PURPOSE: Cytomegalovirus (CMV) can result in significant morbidity and mortality in lung transplantation patients. Clinically significant CMV disease may occur with low viral loads (< log 2 = 100 viral copies). Polymerase chain reaction (PCR) amplification can detect low levels of CMV DNA. PCR that identifies low viral loads, however, may not be reported, as these results may be considered clinically insignificant. We assert that PCR at these low viral loads is both sensitive and specific for the diagnosis of clinically significant CMV disease, and reporting of these results identifies early CMV disease and expedites therapy.
METHODS: 86 lung transplant recipients underwent 187 bronchoscopic procedures with transbronchial biopsy and simultaneous testing for CMV. Patients undergoing surveillance CMV PCR testing without concomitant bronchoscopy were excluded from analysis. Immunoperoxidase staining of lung tissue, shell vial cultures of bronchoalveolar lavage (BAL) fluid, and PCR of whole blood were tested for CMV. CMV disease was defined as either positive lung tissue staining or positive BAL viral culture with simultaneous symptoms (defined as a 10% reduction in forced expiratory volume in one second (FEV1), new radiographic infiltrate, fevers or leukopenia). Sensitivity and specificity of PCR for CMV disease was calculated at 0, 1.0, 1.5 and 2 log copies. The PCR cut-off value was defined as the log copy below which positive results were not reported.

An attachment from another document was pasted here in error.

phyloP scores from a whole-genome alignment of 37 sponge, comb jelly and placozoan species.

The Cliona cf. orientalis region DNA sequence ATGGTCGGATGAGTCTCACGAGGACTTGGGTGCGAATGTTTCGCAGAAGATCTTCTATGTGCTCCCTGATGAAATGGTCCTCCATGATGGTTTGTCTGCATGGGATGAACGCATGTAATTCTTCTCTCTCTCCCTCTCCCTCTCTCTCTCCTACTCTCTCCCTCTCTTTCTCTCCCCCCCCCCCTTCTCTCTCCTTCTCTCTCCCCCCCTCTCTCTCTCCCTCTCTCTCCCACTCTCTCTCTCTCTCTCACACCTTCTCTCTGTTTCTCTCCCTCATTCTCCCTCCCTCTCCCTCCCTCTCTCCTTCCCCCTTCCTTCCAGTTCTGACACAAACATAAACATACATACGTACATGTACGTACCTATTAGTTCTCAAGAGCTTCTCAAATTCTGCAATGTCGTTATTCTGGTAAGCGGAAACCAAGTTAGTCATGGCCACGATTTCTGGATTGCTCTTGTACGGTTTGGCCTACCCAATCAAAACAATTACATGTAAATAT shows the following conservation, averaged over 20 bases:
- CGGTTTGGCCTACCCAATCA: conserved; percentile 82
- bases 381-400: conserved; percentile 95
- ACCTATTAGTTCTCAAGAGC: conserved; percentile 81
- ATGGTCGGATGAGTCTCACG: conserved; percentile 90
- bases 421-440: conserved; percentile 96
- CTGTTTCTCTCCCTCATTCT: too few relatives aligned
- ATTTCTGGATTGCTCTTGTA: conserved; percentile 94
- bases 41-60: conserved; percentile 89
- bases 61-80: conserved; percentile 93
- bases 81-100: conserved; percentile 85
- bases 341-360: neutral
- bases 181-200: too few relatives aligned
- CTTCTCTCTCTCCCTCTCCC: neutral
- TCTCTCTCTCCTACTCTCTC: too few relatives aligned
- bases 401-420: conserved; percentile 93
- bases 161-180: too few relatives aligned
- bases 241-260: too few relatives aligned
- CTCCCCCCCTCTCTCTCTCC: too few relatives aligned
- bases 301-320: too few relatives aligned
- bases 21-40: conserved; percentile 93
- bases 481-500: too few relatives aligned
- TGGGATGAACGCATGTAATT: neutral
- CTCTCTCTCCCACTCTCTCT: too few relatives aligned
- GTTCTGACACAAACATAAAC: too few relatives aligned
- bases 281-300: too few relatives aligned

RESULTS: 9/86 (9.3%) patients had documented CMV disease. Sensitivity of PCR for CMV disease was 78 and 89% at the PCR cut-off values of log 1.5 and log 1.0, respectively, while the sensitivity of PCR was reduced to 55% at a PCR cut-off value of log 2.0. Specificity of PCR for CMV disease was 93% or greater at all PCR cut-off values.
CONCLUSIONS: PCR is sensitive and specific for CMV disease at low viral loads (< log 2).
CLINICAL IMPLICATIONS: Reporting of PCR at low viral loads identifies patients with early CMV disease and can expedite therapy.
DISCLOSURE: The following authors have nothing to disclose: James Gagermeier, Mark Landmeier, Zhihong Hu, Farhan Ahmed, Robert Love
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